Humans think using mental models.
This key idea is at the heart of Cukier, Mayer-Schönberger, and de Véricourt’s new book, Framers: Human Advantage in an Age of Technology and Turmoil. They argue that, in order to exist in the world, we need to interpret it and we do so by choosing and applying “frames”.
Frames enable us to generalize and make abstractions that apply to other situations. With them, we can handle new situations, rather than having to relearn everything from scratch. Our frames are always operating in the background. But we can stop and deliberately ask ourselves which frame we are applying, and whether it is the best fit for the circumstances.
It is impossible to do justice to this important book in just a few lines. But there are two connected ideas that are integrally linked to any consideration of effective schools and the role of Advancement within those schools.
The first idea is that progress can only be achieved when one is operating - individually or collectively - with a wide variety of frames. This “diversity principle”, though, is not just a nod in the direction of greater gender, racial, or ethnic diversity (even if that is a good thing in its own right). Rather, it refers to a conscious effort on the part of the organization to foster and seek out colleagues who do not think with the same mental models.
The problem, Cukier, Mayer-Schönberger, and de Véricourt explain, is that even when individuals within teams are bringing different interpretative frames to the table, it can be all too easy for the group to “coalesce around a consensus position without actually tapping too deeply into the different perspectives represented in the group. This is odd: it is almost as if the team deliberately forgoes harnessing the power of diversity that it possesses.”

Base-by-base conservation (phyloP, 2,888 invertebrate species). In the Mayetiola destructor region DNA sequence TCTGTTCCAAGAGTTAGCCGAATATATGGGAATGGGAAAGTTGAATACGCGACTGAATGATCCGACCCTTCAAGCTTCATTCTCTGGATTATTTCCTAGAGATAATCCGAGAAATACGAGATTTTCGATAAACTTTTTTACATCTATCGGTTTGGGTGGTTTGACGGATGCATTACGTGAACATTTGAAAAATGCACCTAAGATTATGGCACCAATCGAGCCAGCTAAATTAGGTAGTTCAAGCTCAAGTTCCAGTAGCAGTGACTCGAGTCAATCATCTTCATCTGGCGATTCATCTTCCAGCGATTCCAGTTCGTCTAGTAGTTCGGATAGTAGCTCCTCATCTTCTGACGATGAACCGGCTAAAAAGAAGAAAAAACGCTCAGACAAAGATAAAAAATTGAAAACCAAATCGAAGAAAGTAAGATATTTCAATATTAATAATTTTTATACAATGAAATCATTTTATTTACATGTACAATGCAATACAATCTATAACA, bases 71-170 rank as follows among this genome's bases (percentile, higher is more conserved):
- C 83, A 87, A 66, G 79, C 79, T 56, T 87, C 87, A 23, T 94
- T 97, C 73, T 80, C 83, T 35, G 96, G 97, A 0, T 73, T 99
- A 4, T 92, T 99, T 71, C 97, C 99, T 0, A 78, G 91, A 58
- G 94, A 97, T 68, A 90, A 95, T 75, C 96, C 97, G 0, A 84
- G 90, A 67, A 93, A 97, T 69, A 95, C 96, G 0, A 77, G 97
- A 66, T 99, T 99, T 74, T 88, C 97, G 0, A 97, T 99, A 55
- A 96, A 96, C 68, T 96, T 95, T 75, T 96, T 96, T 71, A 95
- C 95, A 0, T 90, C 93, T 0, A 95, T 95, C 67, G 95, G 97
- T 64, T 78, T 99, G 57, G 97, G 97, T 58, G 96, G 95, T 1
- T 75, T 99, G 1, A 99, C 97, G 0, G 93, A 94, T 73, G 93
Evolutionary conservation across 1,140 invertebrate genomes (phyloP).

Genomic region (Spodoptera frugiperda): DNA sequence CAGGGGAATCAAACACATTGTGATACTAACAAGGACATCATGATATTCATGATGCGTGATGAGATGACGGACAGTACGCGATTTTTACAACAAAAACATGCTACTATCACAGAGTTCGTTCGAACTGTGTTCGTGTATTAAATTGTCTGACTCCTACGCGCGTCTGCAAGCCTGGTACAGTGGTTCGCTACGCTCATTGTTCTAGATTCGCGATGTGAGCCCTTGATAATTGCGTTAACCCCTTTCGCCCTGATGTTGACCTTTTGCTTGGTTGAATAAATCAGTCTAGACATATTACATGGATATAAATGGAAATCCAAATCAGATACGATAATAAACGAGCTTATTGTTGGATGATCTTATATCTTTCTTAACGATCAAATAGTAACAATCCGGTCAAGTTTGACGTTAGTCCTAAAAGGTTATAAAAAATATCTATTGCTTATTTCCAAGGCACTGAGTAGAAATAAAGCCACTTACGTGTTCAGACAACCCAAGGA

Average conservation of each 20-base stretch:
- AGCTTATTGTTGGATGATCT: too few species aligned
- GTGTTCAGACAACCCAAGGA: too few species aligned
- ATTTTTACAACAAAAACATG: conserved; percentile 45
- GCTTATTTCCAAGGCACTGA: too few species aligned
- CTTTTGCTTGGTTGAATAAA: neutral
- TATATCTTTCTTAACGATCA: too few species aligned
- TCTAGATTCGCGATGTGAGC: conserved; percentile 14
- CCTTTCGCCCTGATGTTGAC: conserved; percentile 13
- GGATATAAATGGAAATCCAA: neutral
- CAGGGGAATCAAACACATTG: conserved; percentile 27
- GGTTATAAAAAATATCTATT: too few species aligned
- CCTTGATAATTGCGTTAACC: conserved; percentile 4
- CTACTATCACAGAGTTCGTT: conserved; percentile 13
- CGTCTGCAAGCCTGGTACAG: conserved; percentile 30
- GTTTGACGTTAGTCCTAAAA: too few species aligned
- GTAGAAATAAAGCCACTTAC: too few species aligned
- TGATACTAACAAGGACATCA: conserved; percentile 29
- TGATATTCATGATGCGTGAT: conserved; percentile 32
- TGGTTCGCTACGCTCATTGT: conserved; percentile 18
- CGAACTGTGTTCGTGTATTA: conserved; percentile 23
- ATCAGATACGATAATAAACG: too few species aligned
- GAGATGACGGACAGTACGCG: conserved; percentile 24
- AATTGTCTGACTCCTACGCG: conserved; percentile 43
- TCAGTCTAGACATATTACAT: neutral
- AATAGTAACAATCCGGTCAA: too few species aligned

Anyone who has worked in school leadership will recognize this all too common drift towards premature homogeneity, especially when seeking out new frames for learning for a new era. Individually, we see the world in so many different ways. And this is good. But, when we walk into a room, groupthink and the desire for cohesiveness can all too easily start to kick in, leading to dull conversations and, ultimately, new frames that are nothing short of lowest common denominator, diluted versions of what anyone in the room truly believes.
So let’s consider a second important idea from this book: the role of the fool or medieval court jester in drawing out new and different frames and perspectives.
The jester and its role in society has been the subject of much debate over the years, perhaps most famously outlined in the work of Beatrice Otto. Cukier, Mayer-Schönberger, and de Véricourt pick up on this body of work and suggest that modern organizations often need a jester in order to see things through an alternative frame. The jester takes on the role of speaking the truth, however hard it is to hear, and will introduce novel, sometimes even irreverent, thinking when it is needed.
Those of us who work in Advancement teams will agree that our work is often not understood by our colleagues. We are sometimes considered foolish or lightweight alongside those who are bringing education or finance to the leadership table. Our place in the organizational chart can be hard to draw and even harder to explain. But I do find myself wondering whether there is something about our role that mirrors this image of a fool “with bells jingling from his three-pointed cap and marotte in hand.”
Are we not charged with being the school jester - awkward, ill-fitting, but always looking to speak the truth, questioning the status quo, and asking questions that allow alternative frames to emerge from the conversation?
According to Otto, fools are everywhere. They also need to be found in schools, so that they can truly become places where a thousand frames flourish and we can all access that agility of mind and thought that enables new and exciting possibilities to emerge.